The burden of anaemia in Plasmodium falciparum parasitized and non-parasitized children, Minna, north-central Nigeria

  • H.U. Yamman
  • I.C.J. Omalu
  • A. Abubakar
  • S.O. Abolarinwa
  • S.S. Eke
Keywords: Anaemia, hematocrit, hemoglobin

Abstract

Plasmodium falciparum infection may cause severe anaemia, particularly in children. There are several kinds of anaemia, produced by a variety of underlying causes. This study however, was conducted for a period of 3 months between February and May, 2018, to assess the frequency and types of anaemia in malarial infection. A total of 301 children below 17 years were recruited from the community and selected healthcare facilities. Thick and thin films of the blood samples were prepared for parasite identification and a complete blood count was conducted to determine the presence of anaemia. Multinomial logistic regression was used to predict relationships between anaemia and P. falciparum. Children with anaemia as a result of low levels of hemoglobin and hematocrit were observed as 65% and 61% respectively. Meanwhile, in parasitized subjects, prevalent rates of anaemia decreases with age and the overall prevalence was recorded as 49%(150) and 47%(142) in children with low levels of hemoglobin and hematocrit respectively. It was also observed that P. falciparum parasite was not a significant factor in the anaemia transmission (p>0.05). Similarly, anaemia prevalence decreases as the severity intensified (from severe, to moderate and mild), with most prevalence observed in mild anaemia 31%(96). The attributable risk of anaemia by malaria in this study was observed in low hemoglobin anaemia as 7.12% which was lower than what was observed in low hematocrit anaemia 8.11%. This study provides a significant relationship between anaemia sub-types and malaria infection and proves anaemia to be a major public health problem in this community as over 60% of the study population had anaemia.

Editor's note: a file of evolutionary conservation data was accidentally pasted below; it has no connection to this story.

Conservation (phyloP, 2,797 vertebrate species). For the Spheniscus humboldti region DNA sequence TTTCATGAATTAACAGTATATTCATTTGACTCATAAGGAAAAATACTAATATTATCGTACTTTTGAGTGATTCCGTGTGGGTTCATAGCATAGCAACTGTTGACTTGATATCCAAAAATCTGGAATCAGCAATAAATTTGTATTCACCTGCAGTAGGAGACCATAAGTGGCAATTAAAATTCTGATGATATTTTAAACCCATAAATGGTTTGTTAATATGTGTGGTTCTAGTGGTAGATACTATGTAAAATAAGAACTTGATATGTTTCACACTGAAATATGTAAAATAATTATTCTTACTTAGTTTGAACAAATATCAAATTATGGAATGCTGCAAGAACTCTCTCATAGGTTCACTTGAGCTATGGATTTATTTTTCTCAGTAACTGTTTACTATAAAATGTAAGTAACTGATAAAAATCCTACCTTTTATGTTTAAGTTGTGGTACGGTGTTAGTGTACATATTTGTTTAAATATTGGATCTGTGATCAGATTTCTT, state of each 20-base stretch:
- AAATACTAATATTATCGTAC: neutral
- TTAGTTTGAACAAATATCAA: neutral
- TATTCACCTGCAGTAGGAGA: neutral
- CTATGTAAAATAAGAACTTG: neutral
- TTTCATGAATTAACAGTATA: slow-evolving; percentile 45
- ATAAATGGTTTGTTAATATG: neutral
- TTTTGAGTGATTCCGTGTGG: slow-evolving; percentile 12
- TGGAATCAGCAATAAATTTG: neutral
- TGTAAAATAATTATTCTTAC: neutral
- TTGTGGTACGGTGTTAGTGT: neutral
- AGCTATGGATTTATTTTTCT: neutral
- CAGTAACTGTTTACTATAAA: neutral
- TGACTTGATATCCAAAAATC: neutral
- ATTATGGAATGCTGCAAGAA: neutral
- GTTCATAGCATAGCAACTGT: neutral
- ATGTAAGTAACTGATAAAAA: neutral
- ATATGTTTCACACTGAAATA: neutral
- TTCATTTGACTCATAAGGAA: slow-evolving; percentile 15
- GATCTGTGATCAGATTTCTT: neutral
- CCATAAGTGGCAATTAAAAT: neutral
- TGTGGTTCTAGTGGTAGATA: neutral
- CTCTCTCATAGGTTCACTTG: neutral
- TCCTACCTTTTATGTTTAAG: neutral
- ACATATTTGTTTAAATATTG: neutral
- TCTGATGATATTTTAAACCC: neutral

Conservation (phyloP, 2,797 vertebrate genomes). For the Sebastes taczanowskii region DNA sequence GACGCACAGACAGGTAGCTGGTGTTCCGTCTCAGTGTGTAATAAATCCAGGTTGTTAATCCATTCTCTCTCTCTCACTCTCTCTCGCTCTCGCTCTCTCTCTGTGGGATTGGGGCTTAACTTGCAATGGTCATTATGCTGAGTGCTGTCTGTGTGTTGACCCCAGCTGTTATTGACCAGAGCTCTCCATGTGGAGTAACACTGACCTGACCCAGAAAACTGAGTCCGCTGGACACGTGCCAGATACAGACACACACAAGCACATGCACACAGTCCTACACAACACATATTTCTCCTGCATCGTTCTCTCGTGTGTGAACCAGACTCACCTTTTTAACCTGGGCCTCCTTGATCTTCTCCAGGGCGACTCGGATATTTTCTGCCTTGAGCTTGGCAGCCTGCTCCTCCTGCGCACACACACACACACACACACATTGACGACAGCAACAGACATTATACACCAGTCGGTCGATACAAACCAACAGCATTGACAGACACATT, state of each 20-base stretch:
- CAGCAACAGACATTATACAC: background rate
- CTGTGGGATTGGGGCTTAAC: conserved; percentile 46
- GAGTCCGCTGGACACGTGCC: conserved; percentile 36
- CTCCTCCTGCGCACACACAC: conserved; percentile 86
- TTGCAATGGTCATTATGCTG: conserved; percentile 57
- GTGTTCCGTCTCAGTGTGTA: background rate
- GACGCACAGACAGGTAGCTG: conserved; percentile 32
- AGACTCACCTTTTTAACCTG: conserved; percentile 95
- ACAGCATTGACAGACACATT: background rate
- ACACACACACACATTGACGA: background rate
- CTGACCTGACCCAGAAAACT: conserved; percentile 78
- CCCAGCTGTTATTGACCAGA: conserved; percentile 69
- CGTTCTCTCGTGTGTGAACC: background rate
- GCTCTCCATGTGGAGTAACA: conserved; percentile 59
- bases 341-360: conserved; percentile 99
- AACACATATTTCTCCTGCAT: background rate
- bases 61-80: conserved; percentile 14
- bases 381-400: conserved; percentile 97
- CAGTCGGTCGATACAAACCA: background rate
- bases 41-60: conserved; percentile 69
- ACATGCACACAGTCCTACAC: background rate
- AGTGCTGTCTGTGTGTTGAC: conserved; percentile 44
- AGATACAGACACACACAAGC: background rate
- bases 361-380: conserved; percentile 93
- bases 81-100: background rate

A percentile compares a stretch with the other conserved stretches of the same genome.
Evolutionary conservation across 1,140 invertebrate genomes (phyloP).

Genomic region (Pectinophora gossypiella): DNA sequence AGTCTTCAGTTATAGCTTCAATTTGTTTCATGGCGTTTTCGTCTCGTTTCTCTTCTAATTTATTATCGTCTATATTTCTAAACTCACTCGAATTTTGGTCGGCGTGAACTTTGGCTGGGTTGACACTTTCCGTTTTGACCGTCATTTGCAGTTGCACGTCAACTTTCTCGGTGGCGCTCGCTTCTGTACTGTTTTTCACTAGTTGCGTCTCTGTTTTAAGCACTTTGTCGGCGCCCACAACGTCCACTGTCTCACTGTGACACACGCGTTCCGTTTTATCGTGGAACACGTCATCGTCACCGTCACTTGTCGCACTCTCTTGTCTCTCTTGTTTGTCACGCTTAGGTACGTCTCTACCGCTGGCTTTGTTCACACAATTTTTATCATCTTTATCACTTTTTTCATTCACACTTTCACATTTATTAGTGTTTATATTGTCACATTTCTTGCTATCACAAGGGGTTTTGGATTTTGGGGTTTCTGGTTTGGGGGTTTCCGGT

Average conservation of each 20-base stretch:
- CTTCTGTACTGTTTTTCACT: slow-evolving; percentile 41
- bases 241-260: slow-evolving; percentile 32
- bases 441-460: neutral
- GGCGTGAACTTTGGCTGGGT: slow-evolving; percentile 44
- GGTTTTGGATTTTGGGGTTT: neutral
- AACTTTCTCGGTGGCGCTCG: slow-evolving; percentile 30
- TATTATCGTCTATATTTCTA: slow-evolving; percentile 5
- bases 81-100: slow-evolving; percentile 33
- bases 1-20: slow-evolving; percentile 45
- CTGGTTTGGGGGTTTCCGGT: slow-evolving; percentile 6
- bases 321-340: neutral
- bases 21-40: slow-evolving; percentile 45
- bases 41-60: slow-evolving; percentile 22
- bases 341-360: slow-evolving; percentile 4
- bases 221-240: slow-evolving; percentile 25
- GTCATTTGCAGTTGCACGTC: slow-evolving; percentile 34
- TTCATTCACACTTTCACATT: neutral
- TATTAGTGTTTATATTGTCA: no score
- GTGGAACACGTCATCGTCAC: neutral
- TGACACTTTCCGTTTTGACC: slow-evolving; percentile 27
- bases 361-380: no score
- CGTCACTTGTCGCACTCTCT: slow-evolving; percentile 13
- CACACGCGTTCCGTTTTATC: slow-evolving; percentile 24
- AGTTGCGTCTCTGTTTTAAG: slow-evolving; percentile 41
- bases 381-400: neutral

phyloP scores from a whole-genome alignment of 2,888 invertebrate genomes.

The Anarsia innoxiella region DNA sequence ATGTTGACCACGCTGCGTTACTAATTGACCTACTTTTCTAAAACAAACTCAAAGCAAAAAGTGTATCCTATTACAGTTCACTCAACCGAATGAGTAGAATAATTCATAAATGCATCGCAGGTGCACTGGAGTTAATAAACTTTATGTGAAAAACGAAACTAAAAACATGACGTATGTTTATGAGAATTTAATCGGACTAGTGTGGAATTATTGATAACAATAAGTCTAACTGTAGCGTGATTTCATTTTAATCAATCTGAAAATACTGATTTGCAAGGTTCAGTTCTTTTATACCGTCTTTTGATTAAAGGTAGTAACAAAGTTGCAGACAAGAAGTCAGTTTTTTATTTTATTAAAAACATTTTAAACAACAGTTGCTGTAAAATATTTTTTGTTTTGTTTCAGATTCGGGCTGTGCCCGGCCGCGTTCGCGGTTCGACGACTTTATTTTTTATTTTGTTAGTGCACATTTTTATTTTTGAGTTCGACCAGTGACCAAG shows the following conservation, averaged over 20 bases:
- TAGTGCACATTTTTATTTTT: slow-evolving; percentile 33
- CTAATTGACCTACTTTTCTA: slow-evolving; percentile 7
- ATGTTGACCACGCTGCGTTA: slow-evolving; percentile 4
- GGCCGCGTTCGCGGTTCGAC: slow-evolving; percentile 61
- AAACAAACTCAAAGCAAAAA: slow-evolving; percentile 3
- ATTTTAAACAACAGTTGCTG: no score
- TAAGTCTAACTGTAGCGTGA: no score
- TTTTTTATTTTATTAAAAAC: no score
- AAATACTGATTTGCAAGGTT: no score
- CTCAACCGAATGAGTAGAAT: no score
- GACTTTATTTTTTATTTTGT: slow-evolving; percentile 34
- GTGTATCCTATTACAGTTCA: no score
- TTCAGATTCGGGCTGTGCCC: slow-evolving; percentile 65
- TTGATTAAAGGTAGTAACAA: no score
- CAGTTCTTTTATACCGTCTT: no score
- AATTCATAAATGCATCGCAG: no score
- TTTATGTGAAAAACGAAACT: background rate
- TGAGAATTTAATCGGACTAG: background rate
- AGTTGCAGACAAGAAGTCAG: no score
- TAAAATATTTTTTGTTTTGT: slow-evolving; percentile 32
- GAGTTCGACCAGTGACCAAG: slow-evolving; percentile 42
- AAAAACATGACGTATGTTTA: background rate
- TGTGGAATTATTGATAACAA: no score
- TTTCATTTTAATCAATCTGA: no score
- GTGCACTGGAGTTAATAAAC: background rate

Keywords: Anaemia; hematocrit; hemoglobin.

Published
2019-09-27
Section
Articles

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eISSN: 1117-4145